To add or not to add weights. What’s the right way to do squats?
Exercising has become a major challenge, since the Covid-19 hit the world last year. People are finding it extremely difficult to maintain the intensity of their workouts, and progress towards muscle gains. This is especially true, when it comes to working-out the lower body parts.
One of the most optimal ways to tone the lower body parts such as legs, glutes and butt, squats!
As per research published by ‘Journal of Sports Science & Medicine’, squats are regarded as one of the most effective exercises. It helps enhance athletic performance, strengthen the muscles in the legs, including the quadriceps, calves, and hamstrings, and strengthen the knee joint. The research also highlighted that squats are a great way to burn fat, promote weight loss.
strengthen the lower back, and improve flexibility in the lower body.
While body weight squats are an amazing home workout, adding weights to the squats will help tone the abdomen as well, and add definition to your muscles.
Deciding whether to add weights to the squats or not
Here are a few considerations to keep in mind:
Improves strength: Depending on your fitness level, and endurance, adding weights in the form of dumbbells, kettlebells, or a barbell, will pave your way to build strength of your muscles. Resistance will compel you to exert harder than usual, and this will gradually transpire into improvement in strength levels.
Add buld: Body weight squats, regardless of the variations, will not help add bulk and mass to your leg muscles. Hence, adding resistance in the form of weights, will help you progressively increase the load on your muscles, and increase its size.
Muscle growth: Body weight squats do not provide the same caloric burn, and muscle exhaustion for hypertrophy (muscle growth), as adding weights would. Hence, by merely adding even light weights, you would be on your journey to muscle growth.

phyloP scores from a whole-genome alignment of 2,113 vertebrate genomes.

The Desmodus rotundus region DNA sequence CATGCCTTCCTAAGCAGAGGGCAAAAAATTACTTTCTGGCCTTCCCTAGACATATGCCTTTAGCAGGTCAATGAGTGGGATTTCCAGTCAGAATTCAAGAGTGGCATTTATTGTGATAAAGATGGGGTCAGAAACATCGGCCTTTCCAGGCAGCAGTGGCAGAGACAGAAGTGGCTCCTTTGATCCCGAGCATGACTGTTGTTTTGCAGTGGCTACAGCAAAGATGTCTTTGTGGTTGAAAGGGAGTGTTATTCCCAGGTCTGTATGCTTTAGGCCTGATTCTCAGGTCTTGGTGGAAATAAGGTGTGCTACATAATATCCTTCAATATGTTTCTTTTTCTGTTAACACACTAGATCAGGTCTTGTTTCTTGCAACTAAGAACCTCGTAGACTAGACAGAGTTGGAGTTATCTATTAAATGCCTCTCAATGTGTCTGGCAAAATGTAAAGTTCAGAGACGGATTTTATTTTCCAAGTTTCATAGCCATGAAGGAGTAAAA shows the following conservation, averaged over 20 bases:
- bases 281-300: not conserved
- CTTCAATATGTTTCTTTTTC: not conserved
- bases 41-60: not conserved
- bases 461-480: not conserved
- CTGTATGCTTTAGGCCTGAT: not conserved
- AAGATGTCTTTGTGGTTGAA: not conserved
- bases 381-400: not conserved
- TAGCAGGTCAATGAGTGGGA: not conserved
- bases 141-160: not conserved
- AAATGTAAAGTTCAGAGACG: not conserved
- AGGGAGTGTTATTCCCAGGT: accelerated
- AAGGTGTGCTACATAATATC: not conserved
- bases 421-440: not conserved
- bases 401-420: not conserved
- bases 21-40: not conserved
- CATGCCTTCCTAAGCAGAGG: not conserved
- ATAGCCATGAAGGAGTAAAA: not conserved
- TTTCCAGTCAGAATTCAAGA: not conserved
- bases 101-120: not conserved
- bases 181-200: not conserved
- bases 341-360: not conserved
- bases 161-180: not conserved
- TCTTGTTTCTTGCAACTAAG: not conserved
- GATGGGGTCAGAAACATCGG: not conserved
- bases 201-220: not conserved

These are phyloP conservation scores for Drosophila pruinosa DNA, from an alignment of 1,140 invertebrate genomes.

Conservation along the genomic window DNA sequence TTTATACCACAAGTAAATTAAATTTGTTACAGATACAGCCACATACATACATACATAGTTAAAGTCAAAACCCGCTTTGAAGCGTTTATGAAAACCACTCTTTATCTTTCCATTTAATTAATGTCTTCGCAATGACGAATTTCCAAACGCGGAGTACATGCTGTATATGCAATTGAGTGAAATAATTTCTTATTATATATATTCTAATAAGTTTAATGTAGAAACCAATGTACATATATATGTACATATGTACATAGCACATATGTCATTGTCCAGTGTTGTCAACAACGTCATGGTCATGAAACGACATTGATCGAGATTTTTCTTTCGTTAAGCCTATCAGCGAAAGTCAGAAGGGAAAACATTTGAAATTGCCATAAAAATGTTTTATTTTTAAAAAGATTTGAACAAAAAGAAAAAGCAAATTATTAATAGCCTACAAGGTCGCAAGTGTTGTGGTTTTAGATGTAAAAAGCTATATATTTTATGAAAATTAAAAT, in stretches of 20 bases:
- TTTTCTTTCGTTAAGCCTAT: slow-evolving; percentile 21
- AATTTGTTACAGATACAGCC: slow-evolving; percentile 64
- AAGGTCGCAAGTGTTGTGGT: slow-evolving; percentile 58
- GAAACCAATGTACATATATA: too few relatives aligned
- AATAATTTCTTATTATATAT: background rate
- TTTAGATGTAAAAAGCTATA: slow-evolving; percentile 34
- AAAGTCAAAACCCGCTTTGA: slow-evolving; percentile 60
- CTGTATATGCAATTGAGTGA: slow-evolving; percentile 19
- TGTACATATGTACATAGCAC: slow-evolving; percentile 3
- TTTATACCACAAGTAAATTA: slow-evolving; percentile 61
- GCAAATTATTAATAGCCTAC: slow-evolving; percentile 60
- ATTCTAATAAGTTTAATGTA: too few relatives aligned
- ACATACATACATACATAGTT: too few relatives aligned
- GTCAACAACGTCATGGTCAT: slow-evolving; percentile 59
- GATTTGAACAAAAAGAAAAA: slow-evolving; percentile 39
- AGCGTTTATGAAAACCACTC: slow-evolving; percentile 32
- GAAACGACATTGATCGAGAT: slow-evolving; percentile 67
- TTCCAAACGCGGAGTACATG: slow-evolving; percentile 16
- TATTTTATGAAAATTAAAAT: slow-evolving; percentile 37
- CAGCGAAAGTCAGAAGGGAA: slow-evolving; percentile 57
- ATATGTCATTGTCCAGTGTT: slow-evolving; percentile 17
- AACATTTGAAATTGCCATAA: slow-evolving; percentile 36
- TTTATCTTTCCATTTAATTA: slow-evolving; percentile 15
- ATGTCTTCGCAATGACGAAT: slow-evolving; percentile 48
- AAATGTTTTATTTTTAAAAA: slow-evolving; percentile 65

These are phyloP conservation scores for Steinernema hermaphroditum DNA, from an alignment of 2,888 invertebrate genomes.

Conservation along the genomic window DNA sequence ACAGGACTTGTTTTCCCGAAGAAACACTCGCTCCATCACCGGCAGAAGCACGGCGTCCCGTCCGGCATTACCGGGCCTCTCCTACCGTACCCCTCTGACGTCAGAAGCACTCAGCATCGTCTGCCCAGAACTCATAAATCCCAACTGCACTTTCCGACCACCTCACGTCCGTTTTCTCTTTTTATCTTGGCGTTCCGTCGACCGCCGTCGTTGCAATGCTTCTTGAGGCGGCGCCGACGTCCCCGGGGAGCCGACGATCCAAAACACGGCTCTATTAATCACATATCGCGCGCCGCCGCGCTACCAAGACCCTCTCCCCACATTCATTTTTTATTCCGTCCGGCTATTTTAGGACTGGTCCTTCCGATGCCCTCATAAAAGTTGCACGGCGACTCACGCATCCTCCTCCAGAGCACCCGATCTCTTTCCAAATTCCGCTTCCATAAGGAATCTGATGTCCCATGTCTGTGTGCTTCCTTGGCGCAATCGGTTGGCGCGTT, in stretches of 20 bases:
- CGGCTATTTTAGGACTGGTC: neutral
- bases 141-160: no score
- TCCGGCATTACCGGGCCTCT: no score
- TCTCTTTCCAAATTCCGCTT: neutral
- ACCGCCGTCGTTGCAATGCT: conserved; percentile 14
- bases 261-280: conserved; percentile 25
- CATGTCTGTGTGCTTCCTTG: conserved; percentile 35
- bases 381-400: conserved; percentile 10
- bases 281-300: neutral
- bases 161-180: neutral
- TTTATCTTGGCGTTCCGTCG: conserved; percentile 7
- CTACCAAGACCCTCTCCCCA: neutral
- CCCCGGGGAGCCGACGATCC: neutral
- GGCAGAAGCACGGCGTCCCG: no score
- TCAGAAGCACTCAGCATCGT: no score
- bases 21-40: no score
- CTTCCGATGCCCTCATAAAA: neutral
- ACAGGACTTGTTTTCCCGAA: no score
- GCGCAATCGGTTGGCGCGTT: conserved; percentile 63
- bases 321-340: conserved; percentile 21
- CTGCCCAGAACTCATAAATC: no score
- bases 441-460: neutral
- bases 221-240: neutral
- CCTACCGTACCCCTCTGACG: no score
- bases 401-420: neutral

Injuries: Injuries mostly happen because of incorrect posture, that ends up targeting the wrong muscle group. However, the severity of injuries may be increased, if you are using weights while doing squats. This happens, due to added pressure on your muscles and joints, over and above the body weight.
Goals: Not everyone is looking to bulk up, and some of you may want to actually lean down your leg muscles. This is where doing bodyweight squats, focusing on a high number of repetitions, would do the trick!
While squats come in many variants, from simple, sumo to goblet, ensure to:
Step 1: Start by standing with your feet shoulder-width apart, place your arms down at your sides (you can add weights by holding kettlebells or dumbbells) .
Step 2: Tighten your abdominal core, keep your chest up, and look straight.
Step 3: To perform the basic movement, bend your knees and push your hips back as if you are going to sit in a chair.
Step 4: When your thighs are parallel to the floor, pause and then push back up to your starting position.
Step 5: Thrust back up to the starting position.
So, there is no right or wrong answer, when it comes to adding weights to your squats. Rather, the decision is dependent on your fitness goals, endurance levels, and bodily strength. Targeting the right muscle groups is the key here, which can be achieved through practice and focussing on the correct posture and flow of movements.
From a safety perspective, ensure that you have warmed up before you start squatting, as stretching will loosen up your muscles, increase your range of motion, and help prevent injuries.